Why Change that Lasts?
Why we need a new model
For many women, no one listens to them when they first disclose domestic abuse. No one asks them about how to stop the abuse, despite the fact that nobody knows their abuser better than they do. They are the expert in their situation.
Often women are assessed by domestic abuse professionals for risk, and then divided into categories. Those at ‘standard’ or ‘medium’ risk are left to fend for themselves, or offered to be placed on a waiting list for services with little or no support to escape their abuser. We also know that women are at significant risk at the point of separation from an abusive partner, as shown by the Femicide Census. 76% of women killed by their ex-partner or ex-spouse were killed within the first year that followed their separation. Unsurprisingly, many women struggle to escape the abuse permanently, build their independence, and get their lives back
What are survivors and member services telling us?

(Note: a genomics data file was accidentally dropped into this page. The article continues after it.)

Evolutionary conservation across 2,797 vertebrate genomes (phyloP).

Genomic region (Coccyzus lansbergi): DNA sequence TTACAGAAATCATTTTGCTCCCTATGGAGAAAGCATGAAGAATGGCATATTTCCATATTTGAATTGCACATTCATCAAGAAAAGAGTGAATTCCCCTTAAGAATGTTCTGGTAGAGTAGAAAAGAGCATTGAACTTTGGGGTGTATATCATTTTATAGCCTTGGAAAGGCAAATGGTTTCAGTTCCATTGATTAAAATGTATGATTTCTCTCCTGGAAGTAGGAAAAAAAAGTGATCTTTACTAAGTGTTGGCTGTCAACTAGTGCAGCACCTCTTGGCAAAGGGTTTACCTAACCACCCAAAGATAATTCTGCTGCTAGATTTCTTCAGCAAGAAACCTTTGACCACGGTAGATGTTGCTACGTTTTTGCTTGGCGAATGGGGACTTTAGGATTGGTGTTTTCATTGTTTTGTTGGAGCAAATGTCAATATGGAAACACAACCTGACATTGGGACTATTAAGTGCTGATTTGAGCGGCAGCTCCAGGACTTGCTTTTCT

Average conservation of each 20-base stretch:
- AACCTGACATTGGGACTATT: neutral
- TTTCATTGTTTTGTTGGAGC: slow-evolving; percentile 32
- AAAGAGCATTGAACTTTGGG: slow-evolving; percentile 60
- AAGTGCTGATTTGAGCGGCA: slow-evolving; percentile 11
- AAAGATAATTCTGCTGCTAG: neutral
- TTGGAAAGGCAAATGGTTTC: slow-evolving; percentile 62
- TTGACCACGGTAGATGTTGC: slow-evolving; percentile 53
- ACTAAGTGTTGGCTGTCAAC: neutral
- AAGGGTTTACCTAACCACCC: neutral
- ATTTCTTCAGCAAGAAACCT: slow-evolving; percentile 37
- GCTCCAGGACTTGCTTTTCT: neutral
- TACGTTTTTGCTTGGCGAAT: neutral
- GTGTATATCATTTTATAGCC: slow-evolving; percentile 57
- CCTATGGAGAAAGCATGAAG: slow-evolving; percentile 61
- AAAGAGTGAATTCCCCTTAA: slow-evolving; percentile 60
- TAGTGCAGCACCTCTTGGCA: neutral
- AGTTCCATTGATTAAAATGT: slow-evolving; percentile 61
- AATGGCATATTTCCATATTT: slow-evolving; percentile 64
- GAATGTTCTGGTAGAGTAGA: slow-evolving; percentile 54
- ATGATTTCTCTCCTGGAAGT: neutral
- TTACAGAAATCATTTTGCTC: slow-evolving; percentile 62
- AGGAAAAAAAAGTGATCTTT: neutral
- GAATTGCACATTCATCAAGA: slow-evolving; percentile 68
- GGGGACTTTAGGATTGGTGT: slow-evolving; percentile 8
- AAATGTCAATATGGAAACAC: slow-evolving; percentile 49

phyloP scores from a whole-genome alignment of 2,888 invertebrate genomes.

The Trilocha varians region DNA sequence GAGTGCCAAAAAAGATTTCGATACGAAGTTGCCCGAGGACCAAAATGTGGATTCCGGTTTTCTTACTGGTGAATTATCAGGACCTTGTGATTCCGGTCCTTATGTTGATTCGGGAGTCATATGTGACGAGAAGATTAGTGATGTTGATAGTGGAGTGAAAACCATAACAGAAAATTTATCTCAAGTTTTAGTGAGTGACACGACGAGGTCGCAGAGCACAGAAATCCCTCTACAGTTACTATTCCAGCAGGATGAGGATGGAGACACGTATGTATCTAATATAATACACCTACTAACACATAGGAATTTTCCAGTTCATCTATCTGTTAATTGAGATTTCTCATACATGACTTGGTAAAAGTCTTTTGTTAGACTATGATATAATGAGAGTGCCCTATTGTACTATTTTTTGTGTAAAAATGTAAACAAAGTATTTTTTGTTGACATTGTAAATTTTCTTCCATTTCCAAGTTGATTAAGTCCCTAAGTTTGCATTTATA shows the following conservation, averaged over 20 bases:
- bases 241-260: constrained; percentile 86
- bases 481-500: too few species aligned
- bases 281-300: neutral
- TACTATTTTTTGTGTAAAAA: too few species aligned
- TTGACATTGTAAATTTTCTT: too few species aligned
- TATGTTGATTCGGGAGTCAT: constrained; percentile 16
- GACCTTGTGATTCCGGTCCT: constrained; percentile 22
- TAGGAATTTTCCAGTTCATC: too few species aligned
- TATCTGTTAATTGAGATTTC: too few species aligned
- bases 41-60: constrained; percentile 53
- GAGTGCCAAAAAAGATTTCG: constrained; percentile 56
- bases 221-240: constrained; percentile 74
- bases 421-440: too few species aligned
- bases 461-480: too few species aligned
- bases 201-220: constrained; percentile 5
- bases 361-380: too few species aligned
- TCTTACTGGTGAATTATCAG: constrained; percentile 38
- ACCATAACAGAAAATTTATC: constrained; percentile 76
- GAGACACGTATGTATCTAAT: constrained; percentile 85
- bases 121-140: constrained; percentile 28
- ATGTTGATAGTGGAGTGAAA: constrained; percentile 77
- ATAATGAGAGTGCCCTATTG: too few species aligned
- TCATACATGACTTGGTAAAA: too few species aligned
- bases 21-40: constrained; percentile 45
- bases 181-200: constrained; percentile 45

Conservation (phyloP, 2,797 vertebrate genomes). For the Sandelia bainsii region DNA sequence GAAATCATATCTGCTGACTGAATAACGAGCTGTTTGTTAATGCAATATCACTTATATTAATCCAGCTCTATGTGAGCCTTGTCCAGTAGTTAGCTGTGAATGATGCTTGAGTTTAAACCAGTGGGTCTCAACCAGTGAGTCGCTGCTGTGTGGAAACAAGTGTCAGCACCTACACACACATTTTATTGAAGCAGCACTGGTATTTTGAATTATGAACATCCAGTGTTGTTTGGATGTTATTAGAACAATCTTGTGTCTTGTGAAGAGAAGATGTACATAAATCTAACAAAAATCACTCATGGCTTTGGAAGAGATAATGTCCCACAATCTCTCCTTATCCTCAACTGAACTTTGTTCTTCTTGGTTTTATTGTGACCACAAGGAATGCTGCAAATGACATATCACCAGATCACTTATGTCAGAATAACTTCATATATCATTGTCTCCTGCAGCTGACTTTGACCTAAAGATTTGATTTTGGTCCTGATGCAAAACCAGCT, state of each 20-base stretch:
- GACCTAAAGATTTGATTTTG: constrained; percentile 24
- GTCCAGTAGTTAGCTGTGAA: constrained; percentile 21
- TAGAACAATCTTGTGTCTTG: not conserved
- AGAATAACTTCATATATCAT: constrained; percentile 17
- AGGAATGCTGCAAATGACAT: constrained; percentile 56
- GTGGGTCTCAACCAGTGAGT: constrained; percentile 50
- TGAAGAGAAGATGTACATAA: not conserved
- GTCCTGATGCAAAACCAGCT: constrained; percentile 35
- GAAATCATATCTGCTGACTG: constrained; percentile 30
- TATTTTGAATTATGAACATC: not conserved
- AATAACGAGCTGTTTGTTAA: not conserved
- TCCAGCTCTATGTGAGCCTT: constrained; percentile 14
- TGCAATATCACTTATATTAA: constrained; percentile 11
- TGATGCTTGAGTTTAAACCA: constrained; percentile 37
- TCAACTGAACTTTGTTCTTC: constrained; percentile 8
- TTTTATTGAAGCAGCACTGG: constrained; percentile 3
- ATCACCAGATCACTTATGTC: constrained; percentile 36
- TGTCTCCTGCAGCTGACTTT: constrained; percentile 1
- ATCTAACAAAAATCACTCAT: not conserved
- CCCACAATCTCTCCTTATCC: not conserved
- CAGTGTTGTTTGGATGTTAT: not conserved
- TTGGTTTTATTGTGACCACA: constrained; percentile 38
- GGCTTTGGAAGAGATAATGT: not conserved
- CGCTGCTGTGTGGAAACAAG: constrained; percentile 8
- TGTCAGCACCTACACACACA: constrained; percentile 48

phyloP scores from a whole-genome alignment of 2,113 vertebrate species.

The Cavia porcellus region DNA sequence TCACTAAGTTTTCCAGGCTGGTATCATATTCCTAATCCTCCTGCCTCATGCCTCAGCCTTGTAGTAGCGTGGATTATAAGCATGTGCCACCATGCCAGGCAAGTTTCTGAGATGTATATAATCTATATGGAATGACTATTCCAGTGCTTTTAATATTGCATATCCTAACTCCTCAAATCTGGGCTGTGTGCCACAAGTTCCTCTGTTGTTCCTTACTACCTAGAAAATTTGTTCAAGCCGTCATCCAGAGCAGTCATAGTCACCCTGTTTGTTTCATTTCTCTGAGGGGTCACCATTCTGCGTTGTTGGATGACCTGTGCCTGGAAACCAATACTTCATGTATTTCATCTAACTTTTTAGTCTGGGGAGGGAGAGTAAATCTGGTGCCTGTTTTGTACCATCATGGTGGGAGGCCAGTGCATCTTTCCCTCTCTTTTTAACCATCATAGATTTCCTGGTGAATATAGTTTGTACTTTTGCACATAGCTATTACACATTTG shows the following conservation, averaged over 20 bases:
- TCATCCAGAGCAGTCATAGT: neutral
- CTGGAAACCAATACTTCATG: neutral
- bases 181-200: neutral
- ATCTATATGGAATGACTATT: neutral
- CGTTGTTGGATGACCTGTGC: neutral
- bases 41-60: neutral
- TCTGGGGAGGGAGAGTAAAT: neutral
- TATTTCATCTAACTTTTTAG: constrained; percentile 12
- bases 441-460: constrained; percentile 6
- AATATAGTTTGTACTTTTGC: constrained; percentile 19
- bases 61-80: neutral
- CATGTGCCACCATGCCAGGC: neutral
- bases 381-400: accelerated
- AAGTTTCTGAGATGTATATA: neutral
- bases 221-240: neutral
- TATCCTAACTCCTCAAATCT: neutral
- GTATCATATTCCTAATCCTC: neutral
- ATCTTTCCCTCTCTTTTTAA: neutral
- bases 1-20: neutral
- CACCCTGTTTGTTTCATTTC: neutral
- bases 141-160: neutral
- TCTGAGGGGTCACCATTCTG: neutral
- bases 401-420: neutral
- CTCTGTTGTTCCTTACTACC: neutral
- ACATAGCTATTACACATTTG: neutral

- Survivors are not being believed or responded to appropriately. For example, telling women to leave when this is when the risk of being killed is at its highest, or asking women to provide proof that they’re being abuse before they’re able to access services and support.
- Opportunities to help are being missed. Our research found that the average length of abuse experienced by women accessing support services was just under six years. The length of abuse experienced ranged from one month to 60 years.
- A focus on risk alone can lead to well-intended professionals making defensive decisions that go against what a survivor wants to happen. This disempowers both the professional and survivor.
- Services are not meeting the full range of needs of survivors. This includes practical needs (housing, parenting, finances), as well as physical, mental and emotional needs. Services are not often accessible to dip in and out of as and when they’re needed.
- Support for long-term recovery is not always available.
- Those who are facing multiple disadvantages or have multiple support needs are slipping through the net. In fact, they are often being turned away from services.
- Services are too focused on ‘what’ they need to do, when ‘how’ they do it is equally as important.
- We are wasting money. Women are having to go back to services because their needs are not being met.